Anti-Muslim Rhetoric in Presidential Election Coincides With Mobilization of Muslim Voters

Current Events

The first accusations that now President Barack Obama might be secretly Muslim were whispered around the country in spring 2008 with 10% of Americans saying that they believed the rumors.

Since then, attacking Islam and Muslims has been an increasingly popular way to score political points with conservative American voters. During the 2010 midterm elections, Republican candidates around the United States  used the specter of the so-called “Ground Zero Mosque” (which was, of course, neither a mosque nor located at Ground Zero) as a means of distinguishing themselves from Democratic opponents. A party strategist was cited in August 2010 as telling “CNN that GOP candidates are being encouraged to talk about the issue as much as possible” – and it paid off for newcomers like North Carolina’s Renee Ellmers, whose Ground Zero mosque campaign advertisement was described as “the most baldly anti-Muslim ad of the year”. Meanwhile, belief that President Obama is Muslim has grown, from 18% of Americans in 2010 to 29% – nearly three in ten – in 2015.

The 2016 presidential campaign, of course, has seen a considerable intensification of anti-Islam rhetoric, starting with GOP candidate Ben Carson’s September 2015 statements that he “would not advocate that we put a Muslim in charge of this nation”, unless the Muslim in question was only nominally or culturally connected to Islam. For him, as for many Americans over the past few years, the issue of sharia – a concern that has a very recent history in American discourse, with almost no mentions of sharia after key events like the Iranian revolution or the September 11 attacks – looms large.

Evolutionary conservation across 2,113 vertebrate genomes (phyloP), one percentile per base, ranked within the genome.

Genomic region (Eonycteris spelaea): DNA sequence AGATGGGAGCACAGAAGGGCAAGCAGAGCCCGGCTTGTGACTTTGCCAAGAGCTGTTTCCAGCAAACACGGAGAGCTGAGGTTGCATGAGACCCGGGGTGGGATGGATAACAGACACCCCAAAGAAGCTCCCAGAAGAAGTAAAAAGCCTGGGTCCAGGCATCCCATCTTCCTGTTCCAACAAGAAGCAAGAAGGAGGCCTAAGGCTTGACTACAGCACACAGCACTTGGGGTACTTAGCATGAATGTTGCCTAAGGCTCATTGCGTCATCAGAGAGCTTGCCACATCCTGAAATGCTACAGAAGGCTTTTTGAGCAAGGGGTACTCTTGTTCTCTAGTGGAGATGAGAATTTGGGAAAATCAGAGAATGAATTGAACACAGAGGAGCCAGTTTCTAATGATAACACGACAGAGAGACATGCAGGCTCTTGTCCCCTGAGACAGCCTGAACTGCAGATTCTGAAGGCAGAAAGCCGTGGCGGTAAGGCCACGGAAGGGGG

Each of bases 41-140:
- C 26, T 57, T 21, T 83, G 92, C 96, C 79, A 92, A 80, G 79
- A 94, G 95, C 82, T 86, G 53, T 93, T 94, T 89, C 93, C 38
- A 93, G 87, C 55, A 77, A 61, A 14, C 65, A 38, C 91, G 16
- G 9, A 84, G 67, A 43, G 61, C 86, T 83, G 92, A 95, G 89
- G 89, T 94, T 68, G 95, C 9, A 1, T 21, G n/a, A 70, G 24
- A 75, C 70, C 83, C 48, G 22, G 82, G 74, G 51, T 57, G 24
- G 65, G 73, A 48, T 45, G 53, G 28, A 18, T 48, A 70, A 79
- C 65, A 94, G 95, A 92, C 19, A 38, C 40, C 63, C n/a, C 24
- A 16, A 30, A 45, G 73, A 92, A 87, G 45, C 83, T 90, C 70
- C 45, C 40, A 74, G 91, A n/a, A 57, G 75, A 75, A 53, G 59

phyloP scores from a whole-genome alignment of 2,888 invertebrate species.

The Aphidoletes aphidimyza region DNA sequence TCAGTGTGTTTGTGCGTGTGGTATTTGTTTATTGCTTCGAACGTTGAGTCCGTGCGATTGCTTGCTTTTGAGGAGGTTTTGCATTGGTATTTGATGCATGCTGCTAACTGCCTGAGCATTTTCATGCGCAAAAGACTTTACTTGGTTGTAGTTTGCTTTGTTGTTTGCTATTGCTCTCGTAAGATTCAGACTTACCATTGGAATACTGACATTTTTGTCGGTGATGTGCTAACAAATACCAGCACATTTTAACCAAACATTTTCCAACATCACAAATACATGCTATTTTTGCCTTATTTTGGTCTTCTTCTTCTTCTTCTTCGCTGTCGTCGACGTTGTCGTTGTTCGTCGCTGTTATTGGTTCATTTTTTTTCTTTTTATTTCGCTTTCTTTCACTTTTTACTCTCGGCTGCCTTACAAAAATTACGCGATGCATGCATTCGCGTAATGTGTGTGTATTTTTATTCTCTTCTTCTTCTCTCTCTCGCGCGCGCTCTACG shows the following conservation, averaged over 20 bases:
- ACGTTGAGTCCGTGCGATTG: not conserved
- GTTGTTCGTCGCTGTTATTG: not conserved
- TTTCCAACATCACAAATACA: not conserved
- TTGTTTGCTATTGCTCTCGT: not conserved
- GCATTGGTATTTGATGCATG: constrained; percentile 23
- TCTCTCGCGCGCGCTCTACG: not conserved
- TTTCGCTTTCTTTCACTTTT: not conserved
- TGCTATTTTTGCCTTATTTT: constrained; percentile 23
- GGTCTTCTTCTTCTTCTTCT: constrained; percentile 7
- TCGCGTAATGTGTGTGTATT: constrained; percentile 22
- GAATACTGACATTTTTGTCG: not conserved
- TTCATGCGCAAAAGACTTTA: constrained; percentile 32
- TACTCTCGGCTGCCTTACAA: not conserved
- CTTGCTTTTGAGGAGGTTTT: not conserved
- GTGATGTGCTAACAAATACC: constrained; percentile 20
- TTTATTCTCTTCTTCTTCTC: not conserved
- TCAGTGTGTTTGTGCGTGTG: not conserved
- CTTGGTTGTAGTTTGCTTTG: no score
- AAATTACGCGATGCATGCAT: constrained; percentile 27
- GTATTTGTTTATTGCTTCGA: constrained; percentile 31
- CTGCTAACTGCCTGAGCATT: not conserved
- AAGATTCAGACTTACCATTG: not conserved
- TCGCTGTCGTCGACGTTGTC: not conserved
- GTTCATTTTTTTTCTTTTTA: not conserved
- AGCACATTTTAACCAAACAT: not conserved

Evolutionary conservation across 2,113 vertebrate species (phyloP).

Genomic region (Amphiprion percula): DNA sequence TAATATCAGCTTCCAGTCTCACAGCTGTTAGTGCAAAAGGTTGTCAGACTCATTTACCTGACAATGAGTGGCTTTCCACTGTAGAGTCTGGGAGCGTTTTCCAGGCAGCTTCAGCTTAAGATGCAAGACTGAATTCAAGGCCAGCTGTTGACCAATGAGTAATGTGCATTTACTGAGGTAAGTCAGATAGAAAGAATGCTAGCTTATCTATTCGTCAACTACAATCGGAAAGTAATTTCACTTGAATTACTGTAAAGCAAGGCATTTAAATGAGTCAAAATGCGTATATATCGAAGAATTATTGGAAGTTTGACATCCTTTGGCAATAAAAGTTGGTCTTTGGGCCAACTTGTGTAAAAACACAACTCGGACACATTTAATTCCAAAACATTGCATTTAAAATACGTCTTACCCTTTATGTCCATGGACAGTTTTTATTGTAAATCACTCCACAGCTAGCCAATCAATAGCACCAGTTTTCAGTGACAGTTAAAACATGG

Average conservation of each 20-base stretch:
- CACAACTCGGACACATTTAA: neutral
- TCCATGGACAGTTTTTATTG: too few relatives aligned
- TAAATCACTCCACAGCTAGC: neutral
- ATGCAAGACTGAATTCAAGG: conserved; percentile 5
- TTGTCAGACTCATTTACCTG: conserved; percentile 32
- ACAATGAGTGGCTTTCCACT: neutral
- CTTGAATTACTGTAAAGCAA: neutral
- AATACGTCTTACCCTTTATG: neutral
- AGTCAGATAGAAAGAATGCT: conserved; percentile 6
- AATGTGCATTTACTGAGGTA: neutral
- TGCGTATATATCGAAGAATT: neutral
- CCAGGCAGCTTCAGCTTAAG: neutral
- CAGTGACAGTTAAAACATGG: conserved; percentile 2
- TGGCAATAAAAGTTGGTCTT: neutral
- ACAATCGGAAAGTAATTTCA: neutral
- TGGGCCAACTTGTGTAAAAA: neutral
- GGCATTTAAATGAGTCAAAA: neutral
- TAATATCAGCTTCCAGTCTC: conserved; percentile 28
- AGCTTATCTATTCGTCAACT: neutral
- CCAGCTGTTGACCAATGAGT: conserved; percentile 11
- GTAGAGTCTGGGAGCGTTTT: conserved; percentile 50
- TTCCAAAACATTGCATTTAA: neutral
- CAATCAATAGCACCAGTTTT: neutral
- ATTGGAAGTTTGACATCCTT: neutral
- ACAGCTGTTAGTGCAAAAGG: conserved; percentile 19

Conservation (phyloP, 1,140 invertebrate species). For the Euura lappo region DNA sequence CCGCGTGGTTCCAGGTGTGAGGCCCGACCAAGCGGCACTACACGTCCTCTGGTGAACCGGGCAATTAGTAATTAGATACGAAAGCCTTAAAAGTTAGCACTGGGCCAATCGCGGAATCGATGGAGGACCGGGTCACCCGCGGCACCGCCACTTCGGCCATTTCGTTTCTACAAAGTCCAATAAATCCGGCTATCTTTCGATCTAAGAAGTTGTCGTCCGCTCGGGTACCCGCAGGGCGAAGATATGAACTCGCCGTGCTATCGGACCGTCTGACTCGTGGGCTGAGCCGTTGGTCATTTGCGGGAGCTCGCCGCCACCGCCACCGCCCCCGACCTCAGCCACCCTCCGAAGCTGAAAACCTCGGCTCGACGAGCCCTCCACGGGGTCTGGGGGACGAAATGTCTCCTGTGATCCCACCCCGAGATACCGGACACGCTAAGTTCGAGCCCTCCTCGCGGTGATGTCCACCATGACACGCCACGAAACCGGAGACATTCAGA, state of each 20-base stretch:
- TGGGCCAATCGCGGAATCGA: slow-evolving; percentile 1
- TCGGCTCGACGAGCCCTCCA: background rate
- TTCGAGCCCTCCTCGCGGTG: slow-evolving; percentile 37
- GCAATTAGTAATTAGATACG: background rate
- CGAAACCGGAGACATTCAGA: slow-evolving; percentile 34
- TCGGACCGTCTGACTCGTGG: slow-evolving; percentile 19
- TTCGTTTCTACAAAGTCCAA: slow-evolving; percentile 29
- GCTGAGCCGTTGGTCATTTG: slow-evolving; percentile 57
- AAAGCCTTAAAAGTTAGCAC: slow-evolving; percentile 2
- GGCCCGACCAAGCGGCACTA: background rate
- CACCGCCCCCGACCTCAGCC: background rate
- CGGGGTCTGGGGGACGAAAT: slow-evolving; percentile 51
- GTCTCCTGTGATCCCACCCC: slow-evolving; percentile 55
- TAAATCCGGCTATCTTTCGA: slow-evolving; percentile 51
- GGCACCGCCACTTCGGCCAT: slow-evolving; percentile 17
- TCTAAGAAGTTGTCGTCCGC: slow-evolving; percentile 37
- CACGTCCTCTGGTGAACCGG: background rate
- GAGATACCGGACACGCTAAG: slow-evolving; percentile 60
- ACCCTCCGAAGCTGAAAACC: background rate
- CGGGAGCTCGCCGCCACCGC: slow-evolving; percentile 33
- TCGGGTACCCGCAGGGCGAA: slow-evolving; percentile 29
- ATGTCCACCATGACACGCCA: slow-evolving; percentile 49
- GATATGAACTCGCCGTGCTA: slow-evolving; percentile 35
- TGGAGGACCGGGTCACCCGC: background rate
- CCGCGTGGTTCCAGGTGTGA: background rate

After the Paris attacks of November 2015, GOP presidential candidate Donald Trump joined the debate, linking Islamophobic language to another hot button issue – immigration. “Donald J Trump is calling for a total and complete shutdown of Muslims entering the United States until our country’s representatives can figure out what is going on,” his campaign announced in a December press release. While Carson’s numbers have suffered, Trump is the current GOP front-runner, with multiple models predicting victory on Super Tuesday.

The net effect of this political discourse has been to make “Islam” and “Muslim” politically costly terms, unless used negatively – a dramatic change from the President George W. Bush era. Starting six days after September 11, Bush became a frequent visitor to the Islamic Center of Washington DC (interestingly, dedicated in 1957 by President Eisenhower), where he incidentally referred to Allah as “God”, suggesting that he was comfortable with the idea that Christians and Muslims worship the same God.

Since 2008, however, speaking well of Islam and Muslims, let alone actually engaging with American Muslims, has had nothing but a politically toxic effect (as with for example the Islamophobic accusations lobbed at Huma Abedin, Hillary Clinton’s deputy chief of staff while Secretary of State, by Representative Michele Bachmann and others). It is possible that the only reason Obama’s religious identity didn’t become more of an issue in the 2012 presidential elections was because his opponent, Mitt Romney, is Mormon – a religion with its own history of poor treatment in the United States. (And, incidentally, with a long history of being lumped together for negative effect, as in texts like the 1912 Mormonism: The Islam of America.)

Yet while the rhetorical anti-Muslim tide has been rising in the United States, so have the voting rates of Muslim Americans – an encouraging sign in a historically quietist population. Historically, Muslim Americans – like Arab and South Asian Americans – tended to vote Republican and to be only minimally involved in US politics. Over the course of the 2000s, however, two things changed. First, over the course of the 2000s, American Muslim voting patterns shifted from Republican to Democrat, with 78% voting for George Bush in 2000, 71% voting for John Kerry in 2004, and 92% voting for Barack Obama in 2008. Second, the major (and many minor) Muslim organizations in the United States began actively campaigning to get Muslims involved in civic life – and particularly in voting.